Despite reports last week that Senate Republicans don't have the votes either for their planned repeal-and-replace-badly bill or their just-repeal-and-don't-bother-replacing bill, word on the street is that they're going to try and vote on one or the other of these monstrosities anyway. The Congressional Budget Office (or CBO) hasn't helped Republican efforts, of course, by calculating that the just-repeal bill will kick 32 million more Americans off their health insurance, with more than half of those losses (17 million) coming in just the first year. But of course, when some Republican Senators talked about both bills' inadequate funding of Medicaid and/or fighting opioid addiction, you should have known what would come next: an offer of tens of billions just for funding Medicaid and fighting opioid addiction in the states those Senators just so happen to represent, which is exactly the kind of naked who-cares-what-it-looks-like opportunism that has made Mitch McConnell so beloved the world over. Still, you can call your Senators and remind them that the whole point of being a Senator is not to strike deals with other Senators, but to represent their constituents. And you can ask them if handing out massive tax cuts to the wealthy while throwing tens of millions of people off their health insurance (which both bills will do) represents their constituents.
Meanwhile, CREDO helps you tell your Congressfolk to repeal the Authorization to Use Military Force (or AUMF) that has enabled so much unconstitutional war-making over the last 16 years. Yeah, we're coming up on some anniversaries -- not just the anniversary of 9.11, of course, but the anniversary of every bad idea Tha Bush Mobb forced down the throats of the American people afterward, including the USA PATRIOT Act and the AUMF, which latter item President Obama used to justify military operations (in Libya and Syria, to name two) he didn't get approval from Congress to undertake. But when the House Appropriations Committee approved an amendment from Rep. Lee (D-CA) that would repeal the AUMF, a spokeshack for House Speaker Ryan (E-WI) quickly declared that the amendment "endangers our national security," though of course Mr. Ryan supported the Iraq war, which we can pretty much say created ISIS, and thus "endangered our national security." And now the Lee amendment has somehow been quietly disappeared from the defense authorization bill; Ms. Lee blames Mr. Ryan, which, if true, gosh, whatever happened to not stepping on your Committee Chairs' toes? That has, after all, been Mr. Ryan's go-to excuse whenever someone actually calls upon him to, you know, lead. They have an excuse for every occasion, don't they? Would it be too much to ask for Mr. Ryan's not-that-red district to send him packing in 2018?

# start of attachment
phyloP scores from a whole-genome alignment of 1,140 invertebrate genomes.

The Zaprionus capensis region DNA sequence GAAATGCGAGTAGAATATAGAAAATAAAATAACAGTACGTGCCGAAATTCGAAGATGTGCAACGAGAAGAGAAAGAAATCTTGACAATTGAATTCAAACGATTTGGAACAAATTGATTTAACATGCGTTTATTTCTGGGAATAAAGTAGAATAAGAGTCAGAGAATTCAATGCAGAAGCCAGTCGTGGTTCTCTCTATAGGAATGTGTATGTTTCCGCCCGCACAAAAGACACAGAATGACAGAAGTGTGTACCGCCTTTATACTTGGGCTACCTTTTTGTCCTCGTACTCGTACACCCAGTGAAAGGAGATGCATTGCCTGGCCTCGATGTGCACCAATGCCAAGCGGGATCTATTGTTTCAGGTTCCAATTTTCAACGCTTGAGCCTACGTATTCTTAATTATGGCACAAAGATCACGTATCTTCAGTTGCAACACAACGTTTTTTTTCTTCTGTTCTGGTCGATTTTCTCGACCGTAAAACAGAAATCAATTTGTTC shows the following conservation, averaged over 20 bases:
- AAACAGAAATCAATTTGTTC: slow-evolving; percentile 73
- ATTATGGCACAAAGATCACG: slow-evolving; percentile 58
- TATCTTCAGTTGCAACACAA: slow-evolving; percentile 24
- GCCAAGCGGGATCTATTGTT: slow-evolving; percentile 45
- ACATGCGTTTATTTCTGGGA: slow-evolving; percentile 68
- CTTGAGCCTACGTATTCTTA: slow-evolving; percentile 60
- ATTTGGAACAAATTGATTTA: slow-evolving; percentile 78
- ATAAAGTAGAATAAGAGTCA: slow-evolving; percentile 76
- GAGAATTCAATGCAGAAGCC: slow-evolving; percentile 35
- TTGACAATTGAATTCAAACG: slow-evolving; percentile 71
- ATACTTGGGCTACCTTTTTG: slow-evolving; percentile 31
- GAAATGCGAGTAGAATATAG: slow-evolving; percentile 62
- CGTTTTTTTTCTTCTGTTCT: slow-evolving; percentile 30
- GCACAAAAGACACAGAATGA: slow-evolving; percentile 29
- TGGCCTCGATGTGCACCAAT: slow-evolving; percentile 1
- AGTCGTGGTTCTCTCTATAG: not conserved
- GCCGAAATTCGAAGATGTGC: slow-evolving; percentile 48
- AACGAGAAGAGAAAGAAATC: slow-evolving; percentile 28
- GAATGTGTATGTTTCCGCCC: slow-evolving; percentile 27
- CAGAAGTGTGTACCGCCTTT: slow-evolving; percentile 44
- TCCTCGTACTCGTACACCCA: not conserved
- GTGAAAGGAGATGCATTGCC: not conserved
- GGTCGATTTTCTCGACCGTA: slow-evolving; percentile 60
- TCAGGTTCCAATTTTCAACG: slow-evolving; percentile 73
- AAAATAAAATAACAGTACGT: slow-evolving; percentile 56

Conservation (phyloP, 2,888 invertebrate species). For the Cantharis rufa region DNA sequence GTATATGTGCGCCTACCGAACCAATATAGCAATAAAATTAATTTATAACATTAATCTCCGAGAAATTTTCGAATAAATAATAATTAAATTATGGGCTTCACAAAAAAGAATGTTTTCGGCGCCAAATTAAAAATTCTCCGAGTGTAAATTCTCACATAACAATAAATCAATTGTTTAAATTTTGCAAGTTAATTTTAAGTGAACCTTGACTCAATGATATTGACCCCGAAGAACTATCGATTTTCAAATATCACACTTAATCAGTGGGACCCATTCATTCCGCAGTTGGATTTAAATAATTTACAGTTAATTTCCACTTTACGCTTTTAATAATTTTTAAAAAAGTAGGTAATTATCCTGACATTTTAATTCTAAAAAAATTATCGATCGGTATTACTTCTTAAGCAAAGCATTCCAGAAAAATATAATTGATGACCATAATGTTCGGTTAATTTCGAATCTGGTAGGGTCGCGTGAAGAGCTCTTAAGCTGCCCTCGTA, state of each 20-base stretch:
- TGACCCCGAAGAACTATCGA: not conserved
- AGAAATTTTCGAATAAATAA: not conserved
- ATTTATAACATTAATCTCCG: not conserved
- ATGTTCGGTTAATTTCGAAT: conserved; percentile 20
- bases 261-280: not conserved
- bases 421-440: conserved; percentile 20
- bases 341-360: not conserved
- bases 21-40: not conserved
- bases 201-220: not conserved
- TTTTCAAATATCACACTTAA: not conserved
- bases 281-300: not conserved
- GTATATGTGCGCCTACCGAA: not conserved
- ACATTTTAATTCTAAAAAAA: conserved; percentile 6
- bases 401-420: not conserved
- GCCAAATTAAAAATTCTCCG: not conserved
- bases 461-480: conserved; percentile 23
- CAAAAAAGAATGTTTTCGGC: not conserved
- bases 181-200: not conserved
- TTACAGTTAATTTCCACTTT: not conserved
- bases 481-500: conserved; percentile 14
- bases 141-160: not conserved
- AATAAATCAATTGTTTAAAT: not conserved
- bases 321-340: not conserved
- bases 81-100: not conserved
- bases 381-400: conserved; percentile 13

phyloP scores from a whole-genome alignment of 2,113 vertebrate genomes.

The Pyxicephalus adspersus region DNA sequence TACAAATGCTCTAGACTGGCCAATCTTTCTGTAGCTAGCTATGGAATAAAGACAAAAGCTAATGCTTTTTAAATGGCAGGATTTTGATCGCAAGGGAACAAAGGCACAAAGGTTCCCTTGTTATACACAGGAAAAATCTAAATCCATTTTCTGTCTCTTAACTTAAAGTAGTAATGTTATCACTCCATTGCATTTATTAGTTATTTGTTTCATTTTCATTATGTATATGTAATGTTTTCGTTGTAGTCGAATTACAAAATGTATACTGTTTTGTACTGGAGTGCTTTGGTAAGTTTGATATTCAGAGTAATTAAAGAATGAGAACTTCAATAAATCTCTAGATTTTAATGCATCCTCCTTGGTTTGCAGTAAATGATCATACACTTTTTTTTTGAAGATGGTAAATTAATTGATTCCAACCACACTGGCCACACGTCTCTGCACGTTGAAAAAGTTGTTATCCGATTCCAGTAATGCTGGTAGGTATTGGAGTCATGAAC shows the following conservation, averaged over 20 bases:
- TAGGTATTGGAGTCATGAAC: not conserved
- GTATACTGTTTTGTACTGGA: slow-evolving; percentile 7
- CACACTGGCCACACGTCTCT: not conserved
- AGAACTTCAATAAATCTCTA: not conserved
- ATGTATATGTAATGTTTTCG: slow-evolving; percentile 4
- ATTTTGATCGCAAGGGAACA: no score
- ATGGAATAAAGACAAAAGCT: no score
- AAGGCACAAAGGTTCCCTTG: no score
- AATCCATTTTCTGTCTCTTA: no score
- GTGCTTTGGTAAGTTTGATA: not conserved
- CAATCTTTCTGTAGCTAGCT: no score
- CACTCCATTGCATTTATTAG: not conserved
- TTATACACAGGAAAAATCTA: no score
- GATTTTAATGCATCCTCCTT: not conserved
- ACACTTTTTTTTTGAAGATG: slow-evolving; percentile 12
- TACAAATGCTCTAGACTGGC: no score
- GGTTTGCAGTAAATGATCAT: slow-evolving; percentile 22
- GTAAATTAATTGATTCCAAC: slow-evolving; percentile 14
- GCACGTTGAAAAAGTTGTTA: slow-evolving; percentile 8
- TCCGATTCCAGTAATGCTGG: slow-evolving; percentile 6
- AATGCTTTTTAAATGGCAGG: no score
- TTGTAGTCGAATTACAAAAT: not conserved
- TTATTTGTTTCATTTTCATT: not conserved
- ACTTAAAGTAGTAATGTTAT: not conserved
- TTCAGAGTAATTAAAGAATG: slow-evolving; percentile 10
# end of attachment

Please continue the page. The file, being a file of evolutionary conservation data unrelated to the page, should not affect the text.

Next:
Finally, President Trump wants to drill everywhere, even (or maybe especially!) on public lands, and guess what that means for the Grand Canyon? It means that former Interior Secretary Ken Salazar's one great achievement -- banning uranium mining in the area around the Grand Canyon for 20 years -- is in danger of going down. Hence Penn Environment helps you tell current Interior Secretary Ryan Zinke to keep uranium mining corporations out of the Grand Canyon. He doesn't care what you think any more than his boss does, but let's tell him anyway, because it's our duty. The Colorado River, as you know, winds through the Grand Canyon, and it provides drinking water to over 40 million people in seven states plus the northwest region of Mexico -- and, well, it provides noticeably less drinking water to those good folks now, thanks to increased demand and climate change. Now imagine leeching uranium into that water. Does that sound like a good idea? Especially given that some uranium already leeches into the water naturally? Why, it's enough to make you think maybe tourism is the best economical use for the Grand Canyon, which is one of our national treasures, even if our government hasn't formally designated it as such. (Yes, Mr. Obama forgot to do that, too, during his last year in office.)
UPDATE. "Coming up on some anniversaries" is how that phrase in the second paragraph should have read! Error corrected.